The Visit had potential & I was really hoping to like another Shyamalan movie again. If he had kept things more subtle & creepy at the end like it was starting out, I’d have definitely liked this more. If it was truly meant as a horror comedy, I’d be slightly more forgiving but I don’t think it’s clear that it’s meant to be this way, which will have probably left a lot of viewers feeling slightly confused by the end. However, there are some strong characters with Nana being fun to watch & the kids being likable – I think we all get sick of the hateful characters that are so common in horror movies. Overall, The Visit was very flawed but it was also just good enough to potentially make me watch whatever Shyamalan makes next if it looks decent enough. He may just win back another fan if his next film is truly a return to form like people claimed this one was & which I sadly believed might be true before those final 20 minutes. (His next film is a movie called Split starring James McAvoy. It’s getting VERY good buzz but I’m trying to not get my hopes up too much…)

My Rating: 6/10

Okay, I gotta include this clip…

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Red Dawn (2012), People Like Us & We’re The Millers Movie Reviews

Here’s another trio of super short reviews of movies that I watched two years ago & barely remember now! What’s the point, you ask? Well, it’s annoying me that they’re still sitting HERE on my list of Movies Watched In 2014 without reviews attached to them. So, let’s get this over with. One paragraph each! Don’t expect any in-depth analysis. Not that you ever get that from this blog anyway… 😉

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Red Dawn (2012)

Directed by Dan Bradley

Starring: Chris Hemsworth, Josh Peck, Josh Hutcherson, Adrianne Palicki, Isabel Lucas, Connor Cruise, Brad Garrett, Jeffrey Dean Morgan

Plot Synopsis: (via IMDB)
A group of teenagers look to save their town from an invasion of North Korean soldiers.

My Opinion:

Wow. It’s bad enough that so many pointless remakes keep getting made but it’s especially frustrating when they’re complete & utter shit like this Red Dawn remake. Don’t worry – I’m not going to be all “They shouldn’t have touched Red Dawn because the original is a classic!” since that was never an absolute favorite of mine & I’m not all precious about it like I am with a lot of other 80’s movies. But why take a mediocre movie & remake it into something 1,000 times worse?? Oh well! I only watched this because sexy Chris Hemsworth is in it (with his short hair – I prefer him that way). I don’t remember now who lives & who dies but I do remember completely losing interest and not giving a shit about any of the characters. I also remember that I watched this just after getting Netflix & they seemed to have a horrible selection back then (it’s much better now) so I wasted too much time on shit like this & that stupid ATM movie. Speaking of which, that weird little Josh Peck was in that one as well. He had a really bad year for movies between Red Dawn & ATM! Screw Red Dawn. Screw ATM. You know what Josh Peck movie was actually pretty good? Mean Creek. Just watch that instead. Don’t watch this. Not even for short hair Chris Hemsworth. He looks the same in The Cabin In The Woods & that’s much better. Do a double feature of Mean Creek & The Cabin In The Woods! Don’t watch Red Dawn.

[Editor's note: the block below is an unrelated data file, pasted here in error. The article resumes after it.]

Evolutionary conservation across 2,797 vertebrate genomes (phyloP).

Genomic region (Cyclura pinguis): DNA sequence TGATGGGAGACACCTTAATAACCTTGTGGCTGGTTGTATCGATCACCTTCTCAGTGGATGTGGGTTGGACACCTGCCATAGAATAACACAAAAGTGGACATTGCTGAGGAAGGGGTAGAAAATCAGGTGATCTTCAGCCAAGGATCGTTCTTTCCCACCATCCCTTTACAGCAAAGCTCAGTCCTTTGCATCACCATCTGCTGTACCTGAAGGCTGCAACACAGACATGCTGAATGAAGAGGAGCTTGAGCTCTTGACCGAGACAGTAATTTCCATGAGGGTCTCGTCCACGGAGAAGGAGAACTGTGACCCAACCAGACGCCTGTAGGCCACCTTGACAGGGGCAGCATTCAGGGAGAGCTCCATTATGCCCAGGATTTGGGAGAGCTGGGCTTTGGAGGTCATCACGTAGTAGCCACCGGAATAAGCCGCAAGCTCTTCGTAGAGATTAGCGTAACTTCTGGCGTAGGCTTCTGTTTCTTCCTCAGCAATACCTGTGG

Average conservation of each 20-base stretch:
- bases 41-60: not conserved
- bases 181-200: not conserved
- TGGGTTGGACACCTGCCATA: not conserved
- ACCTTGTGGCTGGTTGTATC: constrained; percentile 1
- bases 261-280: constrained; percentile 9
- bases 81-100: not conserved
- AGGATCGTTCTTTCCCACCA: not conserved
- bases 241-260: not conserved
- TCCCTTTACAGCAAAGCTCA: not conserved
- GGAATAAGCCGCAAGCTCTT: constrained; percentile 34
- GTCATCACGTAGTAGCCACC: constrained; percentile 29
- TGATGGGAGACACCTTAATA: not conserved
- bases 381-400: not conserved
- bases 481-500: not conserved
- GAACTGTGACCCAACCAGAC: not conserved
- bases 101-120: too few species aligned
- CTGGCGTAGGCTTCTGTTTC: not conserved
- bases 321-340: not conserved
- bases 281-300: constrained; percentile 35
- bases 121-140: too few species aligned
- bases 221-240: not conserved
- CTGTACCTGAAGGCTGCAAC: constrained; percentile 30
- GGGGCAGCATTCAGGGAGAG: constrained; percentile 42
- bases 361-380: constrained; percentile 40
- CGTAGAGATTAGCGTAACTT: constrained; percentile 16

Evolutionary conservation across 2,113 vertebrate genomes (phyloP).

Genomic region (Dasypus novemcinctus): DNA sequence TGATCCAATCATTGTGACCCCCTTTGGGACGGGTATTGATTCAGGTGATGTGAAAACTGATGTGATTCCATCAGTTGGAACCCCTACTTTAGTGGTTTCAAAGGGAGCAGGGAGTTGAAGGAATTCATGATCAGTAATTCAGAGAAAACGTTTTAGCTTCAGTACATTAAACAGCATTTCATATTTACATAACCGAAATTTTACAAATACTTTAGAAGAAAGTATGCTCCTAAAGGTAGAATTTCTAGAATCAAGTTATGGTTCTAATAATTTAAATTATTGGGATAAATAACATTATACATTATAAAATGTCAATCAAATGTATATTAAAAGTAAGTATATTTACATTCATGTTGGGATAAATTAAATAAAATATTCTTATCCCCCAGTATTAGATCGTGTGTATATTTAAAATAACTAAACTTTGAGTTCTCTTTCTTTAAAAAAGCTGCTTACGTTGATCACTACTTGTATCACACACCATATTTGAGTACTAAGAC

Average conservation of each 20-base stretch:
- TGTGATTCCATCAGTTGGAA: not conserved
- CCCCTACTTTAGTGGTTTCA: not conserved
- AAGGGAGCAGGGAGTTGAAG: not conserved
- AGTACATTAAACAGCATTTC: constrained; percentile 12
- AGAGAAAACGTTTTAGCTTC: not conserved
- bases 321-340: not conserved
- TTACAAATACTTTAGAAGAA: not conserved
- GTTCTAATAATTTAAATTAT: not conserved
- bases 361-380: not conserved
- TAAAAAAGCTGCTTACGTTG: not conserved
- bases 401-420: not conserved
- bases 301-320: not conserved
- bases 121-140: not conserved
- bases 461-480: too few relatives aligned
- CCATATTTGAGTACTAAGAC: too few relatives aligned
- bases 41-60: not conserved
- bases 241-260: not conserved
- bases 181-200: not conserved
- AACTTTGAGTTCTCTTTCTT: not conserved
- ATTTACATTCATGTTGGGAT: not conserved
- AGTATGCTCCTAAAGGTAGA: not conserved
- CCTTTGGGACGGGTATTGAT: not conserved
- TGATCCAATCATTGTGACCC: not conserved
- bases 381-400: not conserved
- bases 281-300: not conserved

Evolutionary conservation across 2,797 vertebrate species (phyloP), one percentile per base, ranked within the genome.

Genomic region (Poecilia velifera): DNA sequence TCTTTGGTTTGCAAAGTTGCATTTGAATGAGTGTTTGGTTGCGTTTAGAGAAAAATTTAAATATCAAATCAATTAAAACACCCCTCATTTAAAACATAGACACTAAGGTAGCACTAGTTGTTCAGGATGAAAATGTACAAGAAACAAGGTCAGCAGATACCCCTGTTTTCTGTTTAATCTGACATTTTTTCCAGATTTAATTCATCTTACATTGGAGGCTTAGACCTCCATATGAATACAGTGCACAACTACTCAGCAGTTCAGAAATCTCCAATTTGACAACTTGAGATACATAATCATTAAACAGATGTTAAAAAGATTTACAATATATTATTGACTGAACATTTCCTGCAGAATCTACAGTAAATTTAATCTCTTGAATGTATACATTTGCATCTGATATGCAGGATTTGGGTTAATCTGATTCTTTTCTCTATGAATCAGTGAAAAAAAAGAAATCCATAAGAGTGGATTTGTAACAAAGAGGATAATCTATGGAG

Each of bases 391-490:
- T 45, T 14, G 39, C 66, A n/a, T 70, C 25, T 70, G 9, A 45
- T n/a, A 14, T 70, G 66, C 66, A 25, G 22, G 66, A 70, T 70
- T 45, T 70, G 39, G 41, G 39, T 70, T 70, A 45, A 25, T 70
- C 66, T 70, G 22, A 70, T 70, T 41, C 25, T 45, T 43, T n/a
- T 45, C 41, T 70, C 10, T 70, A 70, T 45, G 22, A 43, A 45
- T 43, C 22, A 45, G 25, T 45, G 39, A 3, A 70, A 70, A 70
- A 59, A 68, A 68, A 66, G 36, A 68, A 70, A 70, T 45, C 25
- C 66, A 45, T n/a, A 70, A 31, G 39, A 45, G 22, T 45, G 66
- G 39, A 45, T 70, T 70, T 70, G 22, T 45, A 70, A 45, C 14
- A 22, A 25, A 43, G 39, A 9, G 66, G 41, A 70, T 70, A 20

My Rating: 3.5/10

People Like Us (2012)

Directed by Alex Kurtzman

Starring: Chris Pine, Elizabeth Banks, Olivia Wilde, Michael Hall D’Addario, Michelle Pfeiffer

Plot Synopsis: (via IMDB)
While settling his recently deceased father’s estate, a salesman discovers he has a sister whom he never knew about, leading both siblings to re-examine their perceptions about family and life choices.

My Opinion:

This was a decent movie – I’m not sure why I never reviewed it. Movies about family relationships don’t always appeal to me but this one, where Chris Pine finds out that he has a half-sister & nephew he never knew about, worked pretty well. I can’t stand Chris Pine but really like Elizabeth Banks plus the boy who played her son (Michael Hall D’Addario) was good so that helped. Oh! And Michelle Pfeiffer was in this too as Pine’s mother – love her. It was partly based on the life of the director, who first met his half-sister at the age of 30, so it probably also helped that the script was based on personal experience. I also liked this little bit of trivia HERE about the music memorabilia of Pine’s musician father in the film belonging to the record producer father of one of the script’s writers:

Much of the music business memorabilia in the “Jerry’s Study” set belongs to Jody Lambert’s father Dennis Lambert, a Songwriter’s Hall of Fame nominee whose hits as writer and/or producer include “Ain’t No Woman (Like The One I’ve Got)”, “Rhinestone Cowboy”, “Baby Come Back” and “Nightshift”.

Anyway, People Like Us isn’t going to change the world but it’s the type of movie that’s perfect to watch on a lazy Sunday afternoon. Good performances from those involved & I liked the story.

My Rating: 6.5/10

We’re The Millers (2013)

Directed by Rawson Marshall Thurber

Starring: Jennifer Aniston, Jason Sudeikis, Emma Roberts, Will Poulter, Nick Offerman, Kathryn Hahn, Molly Quinn, Ed Helms

Plot Synopsis: (via IMDB)
A veteran pot dealer creates a fake family as part of his plan to move a huge shipment of weed into the U.S. from Mexico.

My Opinion: